Croker Sack

"Democracy is the theory that the common people know what they want, and deserve to get it good and hard." — Henry Louis Mencken (1880-1956)

Monday, November 28, 2005

Stonewall Logan

In the dust and smoke of battle, there stood Dean Logan, like a stone wall:

State law correctly puts the burden on the challenger to prove a voter's registration is not valid. Given the seriousness of the issue, the threshold for denying a citizen the right to vote must be high. Therefore, it is incumbent on the challenger to meet all the requirements of the law, including the requirement that he or she provide the actual address at which the challenger believes the voter resides. That requirement is important because of the real risk of casting suspicion on a voter because he shares an address with private mail box or commercial storage facility.

In the majority of challenges, the evidence provided to the Canvassing Board did not establish a residential address other than what was provided by the voter, nor did they present clear and convincing evidence that the voter does not reside at the address listed on their registration.

As Logan now construes the law, a person whose voter registration states an impossibility is nevertheless presumed to be a real person who has the right to vote. People who stated under oath that their actual places of residence were rented mailboxes (too small for a gerbil to call "home") must still be allowed to cast ballots until someone can track them down and figure out where they really live (assuming they aren't simply voting more than once using false identities and addresses).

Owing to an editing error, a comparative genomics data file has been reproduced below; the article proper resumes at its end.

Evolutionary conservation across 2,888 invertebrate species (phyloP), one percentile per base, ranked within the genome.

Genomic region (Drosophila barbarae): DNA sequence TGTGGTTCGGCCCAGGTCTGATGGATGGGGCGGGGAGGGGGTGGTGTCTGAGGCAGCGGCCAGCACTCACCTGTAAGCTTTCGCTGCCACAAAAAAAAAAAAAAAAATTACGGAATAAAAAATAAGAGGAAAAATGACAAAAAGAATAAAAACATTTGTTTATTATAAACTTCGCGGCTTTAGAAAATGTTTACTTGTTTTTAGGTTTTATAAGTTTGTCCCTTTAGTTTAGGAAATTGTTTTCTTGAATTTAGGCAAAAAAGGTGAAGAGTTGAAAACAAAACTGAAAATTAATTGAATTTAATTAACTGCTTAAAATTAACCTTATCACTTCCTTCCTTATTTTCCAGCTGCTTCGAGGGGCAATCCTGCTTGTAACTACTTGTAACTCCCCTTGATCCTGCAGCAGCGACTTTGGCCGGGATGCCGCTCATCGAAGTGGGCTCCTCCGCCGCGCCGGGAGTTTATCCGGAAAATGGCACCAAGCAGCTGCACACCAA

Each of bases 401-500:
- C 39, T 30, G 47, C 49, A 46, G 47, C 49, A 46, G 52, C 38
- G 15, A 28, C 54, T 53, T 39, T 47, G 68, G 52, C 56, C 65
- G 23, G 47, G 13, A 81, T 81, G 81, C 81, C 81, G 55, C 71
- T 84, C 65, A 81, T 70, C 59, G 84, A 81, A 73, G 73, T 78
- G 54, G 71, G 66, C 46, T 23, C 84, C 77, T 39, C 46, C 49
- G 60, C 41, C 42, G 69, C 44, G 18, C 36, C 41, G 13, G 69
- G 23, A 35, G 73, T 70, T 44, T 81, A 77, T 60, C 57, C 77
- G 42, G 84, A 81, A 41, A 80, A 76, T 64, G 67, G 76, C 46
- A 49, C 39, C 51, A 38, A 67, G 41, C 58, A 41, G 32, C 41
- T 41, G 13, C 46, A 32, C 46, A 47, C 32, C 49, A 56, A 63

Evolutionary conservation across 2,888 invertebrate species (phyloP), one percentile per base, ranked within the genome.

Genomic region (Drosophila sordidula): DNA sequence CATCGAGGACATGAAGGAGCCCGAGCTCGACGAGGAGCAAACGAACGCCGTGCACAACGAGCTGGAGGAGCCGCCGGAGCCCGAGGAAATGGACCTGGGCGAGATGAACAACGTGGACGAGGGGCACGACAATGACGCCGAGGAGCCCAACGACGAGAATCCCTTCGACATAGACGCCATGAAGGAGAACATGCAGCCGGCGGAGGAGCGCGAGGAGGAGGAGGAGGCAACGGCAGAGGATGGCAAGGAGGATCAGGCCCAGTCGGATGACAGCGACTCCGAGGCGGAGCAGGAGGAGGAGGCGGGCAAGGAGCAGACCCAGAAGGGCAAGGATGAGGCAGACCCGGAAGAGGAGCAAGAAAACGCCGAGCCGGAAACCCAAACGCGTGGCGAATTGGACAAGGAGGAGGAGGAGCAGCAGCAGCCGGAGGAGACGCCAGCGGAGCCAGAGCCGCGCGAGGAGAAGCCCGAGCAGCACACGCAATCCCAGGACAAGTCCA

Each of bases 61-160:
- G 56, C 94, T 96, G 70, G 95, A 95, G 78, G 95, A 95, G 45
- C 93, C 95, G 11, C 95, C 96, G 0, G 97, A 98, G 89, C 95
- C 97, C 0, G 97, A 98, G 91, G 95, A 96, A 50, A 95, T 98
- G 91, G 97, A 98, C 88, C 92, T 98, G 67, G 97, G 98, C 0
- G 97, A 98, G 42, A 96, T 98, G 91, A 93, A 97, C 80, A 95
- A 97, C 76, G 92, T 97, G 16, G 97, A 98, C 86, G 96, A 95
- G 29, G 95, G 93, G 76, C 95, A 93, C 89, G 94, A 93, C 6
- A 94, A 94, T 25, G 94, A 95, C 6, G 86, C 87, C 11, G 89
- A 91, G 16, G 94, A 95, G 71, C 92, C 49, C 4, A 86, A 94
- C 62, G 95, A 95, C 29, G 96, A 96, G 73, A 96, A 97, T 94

Note that the statute authorizes a challenge based on the fact "that [the] voter no longer maintains a legal voting residence at the address shown on his or her registration record."

The GOP was challenging people who never did maintain a residence at the address shown on their registration records.

Trying to achieve honest elections is like trying to nail Jell-O to a wall, when people like Logan are in charge of the process.


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